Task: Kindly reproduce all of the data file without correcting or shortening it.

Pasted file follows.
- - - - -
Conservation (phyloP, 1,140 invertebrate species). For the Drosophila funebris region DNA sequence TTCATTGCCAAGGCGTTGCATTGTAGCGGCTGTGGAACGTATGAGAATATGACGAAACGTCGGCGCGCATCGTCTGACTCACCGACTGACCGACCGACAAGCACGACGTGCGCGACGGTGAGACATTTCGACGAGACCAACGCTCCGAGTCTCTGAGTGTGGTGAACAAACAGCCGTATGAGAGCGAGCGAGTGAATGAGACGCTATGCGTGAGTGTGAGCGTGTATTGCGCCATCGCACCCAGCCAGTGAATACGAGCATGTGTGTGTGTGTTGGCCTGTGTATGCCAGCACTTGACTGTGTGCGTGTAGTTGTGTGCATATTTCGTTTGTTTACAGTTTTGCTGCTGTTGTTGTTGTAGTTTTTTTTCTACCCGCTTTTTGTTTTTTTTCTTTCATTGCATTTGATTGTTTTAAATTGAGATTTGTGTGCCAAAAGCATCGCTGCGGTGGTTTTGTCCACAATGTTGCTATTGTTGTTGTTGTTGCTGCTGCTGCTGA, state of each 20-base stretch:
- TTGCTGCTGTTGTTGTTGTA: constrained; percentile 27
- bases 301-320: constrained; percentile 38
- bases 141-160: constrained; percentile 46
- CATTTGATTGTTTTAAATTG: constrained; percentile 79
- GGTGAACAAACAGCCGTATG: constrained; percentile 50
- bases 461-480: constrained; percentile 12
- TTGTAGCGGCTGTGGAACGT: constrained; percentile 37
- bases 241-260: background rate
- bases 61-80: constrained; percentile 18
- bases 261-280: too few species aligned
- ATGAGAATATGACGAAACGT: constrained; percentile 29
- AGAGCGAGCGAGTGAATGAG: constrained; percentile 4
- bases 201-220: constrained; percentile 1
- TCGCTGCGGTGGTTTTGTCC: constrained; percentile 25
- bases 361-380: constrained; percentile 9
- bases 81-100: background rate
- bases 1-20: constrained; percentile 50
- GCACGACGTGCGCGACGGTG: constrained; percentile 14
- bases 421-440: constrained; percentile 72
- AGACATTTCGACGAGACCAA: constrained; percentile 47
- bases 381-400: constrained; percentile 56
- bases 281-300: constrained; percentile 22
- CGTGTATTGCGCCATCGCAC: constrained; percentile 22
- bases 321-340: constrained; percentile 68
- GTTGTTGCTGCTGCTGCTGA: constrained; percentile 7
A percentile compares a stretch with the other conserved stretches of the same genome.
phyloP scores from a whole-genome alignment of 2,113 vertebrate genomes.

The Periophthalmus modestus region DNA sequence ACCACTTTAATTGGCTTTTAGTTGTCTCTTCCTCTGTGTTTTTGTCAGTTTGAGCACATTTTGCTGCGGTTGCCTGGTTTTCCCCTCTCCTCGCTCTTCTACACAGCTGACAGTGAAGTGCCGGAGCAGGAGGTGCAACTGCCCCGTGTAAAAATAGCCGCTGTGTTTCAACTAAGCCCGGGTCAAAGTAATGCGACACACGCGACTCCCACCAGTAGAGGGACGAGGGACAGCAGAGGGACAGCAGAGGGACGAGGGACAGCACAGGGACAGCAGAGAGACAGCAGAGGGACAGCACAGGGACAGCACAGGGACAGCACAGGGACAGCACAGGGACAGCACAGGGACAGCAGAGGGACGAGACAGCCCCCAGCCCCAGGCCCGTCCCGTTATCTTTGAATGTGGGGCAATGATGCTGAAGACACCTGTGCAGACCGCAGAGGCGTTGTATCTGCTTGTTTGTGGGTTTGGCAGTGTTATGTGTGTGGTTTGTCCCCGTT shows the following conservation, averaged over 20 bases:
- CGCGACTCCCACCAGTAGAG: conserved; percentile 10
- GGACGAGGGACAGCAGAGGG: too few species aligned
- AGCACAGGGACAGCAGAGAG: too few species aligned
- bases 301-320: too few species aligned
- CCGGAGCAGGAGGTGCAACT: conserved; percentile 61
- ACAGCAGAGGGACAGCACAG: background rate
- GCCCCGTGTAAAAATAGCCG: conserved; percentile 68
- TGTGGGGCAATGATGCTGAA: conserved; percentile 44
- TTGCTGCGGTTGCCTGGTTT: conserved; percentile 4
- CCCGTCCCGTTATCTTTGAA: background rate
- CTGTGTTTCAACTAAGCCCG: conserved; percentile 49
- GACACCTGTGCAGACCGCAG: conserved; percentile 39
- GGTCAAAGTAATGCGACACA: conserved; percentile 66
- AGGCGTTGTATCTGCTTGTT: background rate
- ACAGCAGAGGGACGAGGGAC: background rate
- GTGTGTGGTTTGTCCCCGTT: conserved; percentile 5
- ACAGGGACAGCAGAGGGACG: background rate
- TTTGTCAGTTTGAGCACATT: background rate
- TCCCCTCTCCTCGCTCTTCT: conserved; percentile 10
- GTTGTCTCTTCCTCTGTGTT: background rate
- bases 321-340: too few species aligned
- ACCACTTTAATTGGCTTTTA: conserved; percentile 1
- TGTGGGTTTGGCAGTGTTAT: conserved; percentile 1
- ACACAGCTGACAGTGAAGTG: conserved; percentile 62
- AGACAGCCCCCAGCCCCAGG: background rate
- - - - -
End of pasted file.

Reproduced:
Conservation (phyloP, 1,140 invertebrate species). For the Drosophila funebris region DNA sequence TTCATTGCCAAGGCGTTGCATTGTAGCGGCTGTGGAACGTATGAGAATATGACGAAACGTCGGCGCGCATCGTCTGACTCACCGACTGACCGACCGACAAGCACGACGTGCGCGACGGTGAGACATTTCGACGAGACCAACGCTCCGAGTCTCTGAGTGTGGTGAACAAACAGCCGTATGAGAGCGAGCGAGTGAATGAGACGCTATGCGTGAGTGTGAGCGTGTATTGCGCCATCGCACCCAGCCAGTGAATACGAGCATGTGTGTGTGTGTTGGCCTGTGTATGCCAGCACTTGACTGTGTGCGTGTAGTTGTGTGCATATTTCGTTTGTTTACAGTTTTGCTGCTGTTGTTGTTGTAGTTTTTTTTCTACCCGCTTTTTGTTTTTTTTCTTTCATTGCATTTGATTGTTTTAAATTGAGATTTGTGTGCCAAAAGCATCGCTGCGGTGGTTTTGTCCACAATGTTGCTATTGTTGTTGTTGTTGCTGCTGCTGCTGA, state of each 20-base stretch:
- TTGCTGCTGTTGTTGTTGTA: constrained; percentile 27
- bases 301-320: constrained; percentile 38
- bases 141-160: constrained; percentile 46
- CATTTGATTGTTTTAAATTG: constrained; percentile 79
- GGTGAACAAACAGCCGTATG: constrained; percentile 50
- bases 461-480: constrained; percentile 12
- TTGTAGCGGCTGTGGAACGT: constrained; percentile 37
- bases 241-260: background rate
- bases 61-80: constrained; percentile 18
- bases 261-280: too few species aligned
- ATGAGAATATGACGAAACGT: constrained; percentile 29
- AGAGCGAGCGAGTGAATGAG: constrained; percentile 4
- bases 201-220: constrained; percentile 1
- TCGCTGCGGTGGTTTTGTCC: constrained; percentile 25
- bases 361-380: constrained; percentile 9
- bases 81-100: background rate
- bases 1-20: constrained; percentile 50
- GCACGACGTGCGCGACGGTG: constrained; percentile 14
- bases 421-440: constrained; percentile 72
- AGACATTTCGACGAGACCAA: constrained; percentile 47
- bases 381-400: constrained; percentile 56
- bases 281-300: constrained; percentile 22
- CGTGTATTGCGCCATCGCAC: constrained; percentile 22
- bases 321-340: constrained; percentile 68
- GTTGTTGCTGCTGCTGCTGA: constrained; percentile 7
A percentile compares a stretch with the other conserved stretches of the same genome.
phyloP scores from a whole-genome alignment of 2,113 vertebrate genomes.

The Periophthalmus modestus region DNA sequence ACCACTTTAATTGGCTTTTAGTTGTCTCTTCCTCTGTGTTTTTGTCAGTTTGAGCACATTTTGCTGCGGTTGCCTGGTTTTCCCCTCTCCTCGCTCTTCTACACAGCTGACAGTGAAGTGCCGGAGCAGGAGGTGCAACTGCCCCGTGTAAAAATAGCCGCTGTGTTTCAACTAAGCCCGGGTCAAAGTAATGCGACACACGCGACTCCCACCAGTAGAGGGACGAGGGACAGCAGAGGGACAGCAGAGGGACGAGGGACAGCACAGGGACAGCAGAGAGACAGCAGAGGGACAGCACAGGGACAGCACAGGGACAGCACAGGGACAGCACAGGGACAGCACAGGGACAGCAGAGGGACGAGACAGCCCCCAGCCCCAGGCCCGTCCCGTTATCTTTGAATGTGGGGCAATGATGCTGAAGACACCTGTGCAGACCGCAGAGGCGTTGTATCTGCTTGTTTGTGGGTTTGGCAGTGTTATGTGTGTGGTTTGTCCCCGTT shows the following conservation, averaged over 20 bases:
- CGCGACTCCCACCAGTAGAG: conserved; percentile 10
- GGACGAGGGACAGCAGAGGG: too few species aligned
- AGCACAGGGACAGCAGAGAG: too few species aligned
- bases 301-320: too few species aligned
- CCGGAGCAGGAGGTGCAACT: conserved; percentile 61
- ACAGCAGAGGGACAGCACAG: background rate
- GCCCCGTGTAAAAATAGCCG: conserved; percentile 68
- TGTGGGGCAATGATGCTGAA: conserved; percentile 44
- TTGCTGCGGTTGCCTGGTTT: conserved; percentile 4
- CCCGTCCCGTTATCTTTGAA: background rate
- CTGTGTTTCAACTAAGCCCG: conserved; percentile 49
- GACACCTGTGCAGACCGCAG: conserved; percentile 39
- GGTCAAAGTAATGCGACACA: conserved; percentile 66
- AGGCGTTGTATCTGCTTGTT: background rate
- ACAGCAGAGGGACGAGGGAC: background rate
- GTGTGTGGTTTGTCCCCGTT: conserved; percentile 5
- ACAGGGACAGCAGAGGGACG: background rate
- TTTGTCAGTTTGAGCACATT: background rate
- TCCCCTCTCCTCGCTCTTCT: conserved; percentile 10
- GTTGTCTCTTCCTCTGTGTT: background rate
- bases 321-340: too few species aligned
- ACCACTTTAATTGGCTTTTA: conserved; percentile 1
- TGTGGGTTTGGCAGTGTTAT: conserved; percentile 1
- ACACAGCTGACAGTGAAGTG: conserved; percentile 62
- AGACAGCCCCCAGCCCCAGG: background rate